The Washington Post routinely ignores studies of liberal media bias by the Media Research Center and other groups. But you don't even have to have a group or belong to a group to get your research cited in the Post if you find a "pro-war" bias. In Friday's Post, pollster Richard Morin's "Unconventional Wisdom" roundup on page A-2 carries the headline "Embedded Reporters, Slanted Perspective?" At the end, we learn the researcher is simply a graduate student:
The use of embedded reporters by major newspapers during the invasion of Iraq produced more personal and human-interest stories about the lives of U.S. soldiers while "downplaying the effects of the invasion on the Iraqi people," according to a Penn State University researcher.
Andrew M. Lindner examined 742 newspaper articles written by 156 journalists from the beginning of the war on March 19, 2003, until President Bush's "Mission Accomplished" speech on May 1, 2003.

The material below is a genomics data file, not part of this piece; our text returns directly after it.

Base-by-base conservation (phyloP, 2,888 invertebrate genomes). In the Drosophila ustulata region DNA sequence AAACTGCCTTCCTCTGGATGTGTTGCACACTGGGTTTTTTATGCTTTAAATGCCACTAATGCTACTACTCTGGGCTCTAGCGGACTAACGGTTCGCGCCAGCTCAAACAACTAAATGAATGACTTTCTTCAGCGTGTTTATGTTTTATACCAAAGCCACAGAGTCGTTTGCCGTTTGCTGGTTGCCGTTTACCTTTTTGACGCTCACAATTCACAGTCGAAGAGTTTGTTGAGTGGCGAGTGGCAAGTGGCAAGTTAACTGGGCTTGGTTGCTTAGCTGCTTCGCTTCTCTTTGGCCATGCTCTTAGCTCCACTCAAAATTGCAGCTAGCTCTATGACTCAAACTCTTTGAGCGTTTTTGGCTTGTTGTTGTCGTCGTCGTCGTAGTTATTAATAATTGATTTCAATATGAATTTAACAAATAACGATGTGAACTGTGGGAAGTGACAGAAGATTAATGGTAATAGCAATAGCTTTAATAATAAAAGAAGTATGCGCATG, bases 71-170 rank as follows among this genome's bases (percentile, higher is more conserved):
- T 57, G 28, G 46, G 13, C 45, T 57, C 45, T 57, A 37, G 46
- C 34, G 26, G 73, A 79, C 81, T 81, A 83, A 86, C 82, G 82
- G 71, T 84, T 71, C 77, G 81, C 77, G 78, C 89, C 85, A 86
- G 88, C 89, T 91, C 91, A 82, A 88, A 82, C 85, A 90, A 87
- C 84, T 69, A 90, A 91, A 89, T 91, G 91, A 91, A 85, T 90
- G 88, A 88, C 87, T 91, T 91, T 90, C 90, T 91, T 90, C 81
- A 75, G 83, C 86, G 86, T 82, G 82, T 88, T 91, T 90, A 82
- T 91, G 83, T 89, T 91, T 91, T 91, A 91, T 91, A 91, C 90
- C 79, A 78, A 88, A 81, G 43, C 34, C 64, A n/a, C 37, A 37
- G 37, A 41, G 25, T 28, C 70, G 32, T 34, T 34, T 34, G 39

Lindner found that reporters assigned to military units as part of its "embedded journalists" program were responsible for 71 percent of the articles on the front pages of major newspapers and 69 percent of articles inside the main news sections. Far less prominent were articles written by journalists from those same papers who were based in Baghdad or not part of the embedding program.
Only 12 percent of the stories by embedded journalists reported civilian fatalities, compared with half of those written by reporters stationed in Baghdad, reported Lindner, a sociology graduate student who presented his findings last week at the American Sociological Association meeting in Montreal.